Trade Show Strategies for Architects, Engineers, and Contractors

February 25, 2015

Trade Shows Strategies

You don’t just show up… set up your booth…and pass out your business cards at a trade show. Unfortunately, many companies don’t maximize their exposure or presence at these events. Most of the work occurs before and after the show. The trade show is the easy part.

They key is to be strategic in the trade shows you attend making sure your customers and prospects are in attendance before investing time and money into the show. You can call other industry partners that have attended in the past to gain insightful and helpful information about the show. They will tell you the number, quality, and energy of attendees and vendors. Once you have determined the right trade shows for you, sign up as early as possible. Many times the earlier you sign up, the better booth location you will receive. Many shows even let you pick the placement of your booth. Being close to food, beverages, or the entrance are all prime real estate!

Two weeks before the show, see if you can obtain a list of conference attendees. Some associations will give you this information, enabling you to make contact before the show. Prepare an email (MailChimp or Constant Contacts – both great resources) letting attendees know that you will be at the show and to stop by to visit your booth. It’s always good to give away a gift certificate or the latest gadget to entice attendees to visit your booth. You can also send the email to customers in that particular industry. For example, if you are attending a school superintendent show, run a query in your database to pull all your superintendent contacts/customers and send an email to them. It’s also good to re-connect with past clients at these events, too.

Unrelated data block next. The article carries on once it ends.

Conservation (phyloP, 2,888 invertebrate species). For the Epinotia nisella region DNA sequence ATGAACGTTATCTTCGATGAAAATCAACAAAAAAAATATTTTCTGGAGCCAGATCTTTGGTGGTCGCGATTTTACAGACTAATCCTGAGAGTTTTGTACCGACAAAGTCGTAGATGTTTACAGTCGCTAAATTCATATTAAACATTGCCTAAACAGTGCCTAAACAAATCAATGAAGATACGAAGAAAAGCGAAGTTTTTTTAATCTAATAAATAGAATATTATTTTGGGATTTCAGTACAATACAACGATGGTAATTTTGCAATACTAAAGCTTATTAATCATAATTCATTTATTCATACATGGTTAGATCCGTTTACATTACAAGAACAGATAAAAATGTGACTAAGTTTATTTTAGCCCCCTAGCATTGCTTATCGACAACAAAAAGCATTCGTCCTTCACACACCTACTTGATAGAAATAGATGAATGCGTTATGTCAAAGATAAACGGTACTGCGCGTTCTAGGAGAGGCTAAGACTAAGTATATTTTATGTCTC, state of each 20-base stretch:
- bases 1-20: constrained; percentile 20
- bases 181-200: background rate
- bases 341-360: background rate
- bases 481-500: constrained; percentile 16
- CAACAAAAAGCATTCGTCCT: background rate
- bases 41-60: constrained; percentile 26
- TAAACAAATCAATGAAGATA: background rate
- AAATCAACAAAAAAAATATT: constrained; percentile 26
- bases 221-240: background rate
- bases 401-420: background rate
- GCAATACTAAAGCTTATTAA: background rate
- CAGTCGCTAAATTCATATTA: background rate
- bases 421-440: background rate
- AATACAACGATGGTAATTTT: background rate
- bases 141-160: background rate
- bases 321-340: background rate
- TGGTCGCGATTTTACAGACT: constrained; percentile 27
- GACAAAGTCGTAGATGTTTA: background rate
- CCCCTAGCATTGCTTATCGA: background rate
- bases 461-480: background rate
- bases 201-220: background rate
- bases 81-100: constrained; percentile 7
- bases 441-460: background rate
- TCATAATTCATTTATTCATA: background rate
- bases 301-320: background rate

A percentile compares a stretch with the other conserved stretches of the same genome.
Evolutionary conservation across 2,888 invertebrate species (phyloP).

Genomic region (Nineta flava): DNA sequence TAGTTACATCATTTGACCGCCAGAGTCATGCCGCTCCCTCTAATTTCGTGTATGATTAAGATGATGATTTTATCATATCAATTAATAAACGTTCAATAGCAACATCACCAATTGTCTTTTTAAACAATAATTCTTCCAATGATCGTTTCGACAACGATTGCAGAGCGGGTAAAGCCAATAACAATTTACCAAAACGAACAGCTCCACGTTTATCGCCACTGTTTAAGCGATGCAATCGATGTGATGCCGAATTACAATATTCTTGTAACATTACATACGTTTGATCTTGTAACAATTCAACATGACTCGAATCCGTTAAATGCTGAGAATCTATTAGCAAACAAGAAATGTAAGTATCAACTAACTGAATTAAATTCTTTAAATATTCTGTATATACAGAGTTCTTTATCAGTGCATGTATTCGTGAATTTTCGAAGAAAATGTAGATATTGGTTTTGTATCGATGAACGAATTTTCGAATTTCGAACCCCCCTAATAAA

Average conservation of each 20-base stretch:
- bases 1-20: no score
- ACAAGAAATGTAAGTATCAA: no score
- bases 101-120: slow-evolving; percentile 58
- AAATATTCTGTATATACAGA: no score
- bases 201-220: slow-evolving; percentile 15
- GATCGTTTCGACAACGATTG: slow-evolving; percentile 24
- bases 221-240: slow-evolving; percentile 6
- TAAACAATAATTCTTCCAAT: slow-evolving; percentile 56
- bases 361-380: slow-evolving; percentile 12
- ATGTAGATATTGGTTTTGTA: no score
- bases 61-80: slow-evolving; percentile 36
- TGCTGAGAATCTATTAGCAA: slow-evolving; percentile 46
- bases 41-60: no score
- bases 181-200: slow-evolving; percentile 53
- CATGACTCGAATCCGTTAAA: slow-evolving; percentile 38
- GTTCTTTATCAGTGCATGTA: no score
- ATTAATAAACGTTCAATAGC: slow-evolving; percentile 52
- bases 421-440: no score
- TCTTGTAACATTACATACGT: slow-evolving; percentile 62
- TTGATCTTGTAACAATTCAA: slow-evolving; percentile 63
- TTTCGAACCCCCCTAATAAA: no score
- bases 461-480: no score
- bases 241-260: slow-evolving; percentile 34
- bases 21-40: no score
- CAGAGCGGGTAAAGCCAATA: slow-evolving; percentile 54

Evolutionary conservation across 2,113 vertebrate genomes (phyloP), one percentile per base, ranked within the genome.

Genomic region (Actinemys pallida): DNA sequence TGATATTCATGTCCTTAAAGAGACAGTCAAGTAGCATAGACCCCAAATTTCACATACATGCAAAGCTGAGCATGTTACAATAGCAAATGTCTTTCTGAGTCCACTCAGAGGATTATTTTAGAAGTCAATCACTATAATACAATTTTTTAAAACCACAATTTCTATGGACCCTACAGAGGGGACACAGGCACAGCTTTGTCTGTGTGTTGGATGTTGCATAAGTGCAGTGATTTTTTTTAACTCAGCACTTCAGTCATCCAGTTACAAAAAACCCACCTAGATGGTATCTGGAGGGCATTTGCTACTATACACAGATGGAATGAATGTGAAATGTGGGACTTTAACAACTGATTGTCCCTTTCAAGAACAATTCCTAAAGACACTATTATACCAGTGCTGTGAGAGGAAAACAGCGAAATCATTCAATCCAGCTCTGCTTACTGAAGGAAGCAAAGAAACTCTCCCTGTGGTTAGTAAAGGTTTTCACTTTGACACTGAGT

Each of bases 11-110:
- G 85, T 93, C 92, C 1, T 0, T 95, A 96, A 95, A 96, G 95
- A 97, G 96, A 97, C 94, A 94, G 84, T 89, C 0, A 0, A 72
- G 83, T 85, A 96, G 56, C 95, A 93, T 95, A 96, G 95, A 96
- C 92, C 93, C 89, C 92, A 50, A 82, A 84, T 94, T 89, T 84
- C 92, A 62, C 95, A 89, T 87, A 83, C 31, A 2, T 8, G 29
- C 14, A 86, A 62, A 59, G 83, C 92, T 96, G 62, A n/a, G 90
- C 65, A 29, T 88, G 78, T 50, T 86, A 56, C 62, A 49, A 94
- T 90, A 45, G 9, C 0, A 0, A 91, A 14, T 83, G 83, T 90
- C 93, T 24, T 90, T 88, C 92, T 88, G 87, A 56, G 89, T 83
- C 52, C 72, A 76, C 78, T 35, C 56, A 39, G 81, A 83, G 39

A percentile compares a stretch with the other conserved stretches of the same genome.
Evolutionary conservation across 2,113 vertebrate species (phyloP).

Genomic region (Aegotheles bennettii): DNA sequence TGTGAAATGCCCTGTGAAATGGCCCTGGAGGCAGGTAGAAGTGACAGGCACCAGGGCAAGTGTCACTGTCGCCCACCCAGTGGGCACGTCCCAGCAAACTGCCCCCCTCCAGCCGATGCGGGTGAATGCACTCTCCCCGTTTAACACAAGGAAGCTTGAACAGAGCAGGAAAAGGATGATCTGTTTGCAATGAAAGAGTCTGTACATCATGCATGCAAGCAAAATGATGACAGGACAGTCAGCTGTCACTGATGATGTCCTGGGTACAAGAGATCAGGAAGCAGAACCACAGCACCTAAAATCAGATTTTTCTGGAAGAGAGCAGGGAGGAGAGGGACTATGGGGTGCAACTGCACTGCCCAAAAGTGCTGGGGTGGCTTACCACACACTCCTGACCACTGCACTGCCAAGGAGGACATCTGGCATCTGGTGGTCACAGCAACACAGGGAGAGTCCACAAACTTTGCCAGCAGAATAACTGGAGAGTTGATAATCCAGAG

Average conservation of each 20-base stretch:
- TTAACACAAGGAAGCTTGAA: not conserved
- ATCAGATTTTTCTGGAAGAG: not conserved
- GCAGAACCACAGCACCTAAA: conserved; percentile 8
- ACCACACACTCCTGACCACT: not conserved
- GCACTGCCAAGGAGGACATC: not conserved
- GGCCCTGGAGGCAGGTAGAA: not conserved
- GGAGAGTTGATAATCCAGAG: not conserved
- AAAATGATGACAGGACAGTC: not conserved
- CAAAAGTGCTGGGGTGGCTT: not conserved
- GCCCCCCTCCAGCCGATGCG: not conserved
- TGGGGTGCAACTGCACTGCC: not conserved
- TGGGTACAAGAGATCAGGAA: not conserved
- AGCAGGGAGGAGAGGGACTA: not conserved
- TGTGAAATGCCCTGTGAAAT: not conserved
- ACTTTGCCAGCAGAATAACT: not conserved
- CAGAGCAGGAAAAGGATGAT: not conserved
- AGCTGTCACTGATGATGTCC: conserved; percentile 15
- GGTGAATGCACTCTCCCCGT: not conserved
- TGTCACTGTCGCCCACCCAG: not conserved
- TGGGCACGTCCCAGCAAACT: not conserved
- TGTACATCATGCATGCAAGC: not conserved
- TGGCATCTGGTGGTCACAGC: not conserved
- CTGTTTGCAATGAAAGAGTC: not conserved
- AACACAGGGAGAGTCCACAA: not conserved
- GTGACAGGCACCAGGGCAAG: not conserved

Trade Shows

If you do obtain the list of attendees, make sure you call your prospects before the show. Ask them to meet with you for 10 or 15 minutes sometime during the conference to learn more about them and see if you can create a partnership with them. If they aren’t able to meet with you, suggest they come by, talk to you, and enter for a chance to win your giveaway.

Another important factor is making sure you have educated all employees about the strategy and questions to ask attendees at the trade show. Employees need to be friendly and engage with everyone, even other vendors. No one should be “working” on their phones or computers while attending the trade show, because this loses focus and can be construed as uninterested.

Set up your booth at least two hours before the show, because it allows you to be proactive if you have forgotten something off your list. This allots some additional time to roam the show floor to look at other booths, especially if the show is only three or four hours long. If you haven’t been to the show before, it also allows you to do some additional research and investigating of the attendees, vendors, and conference staff.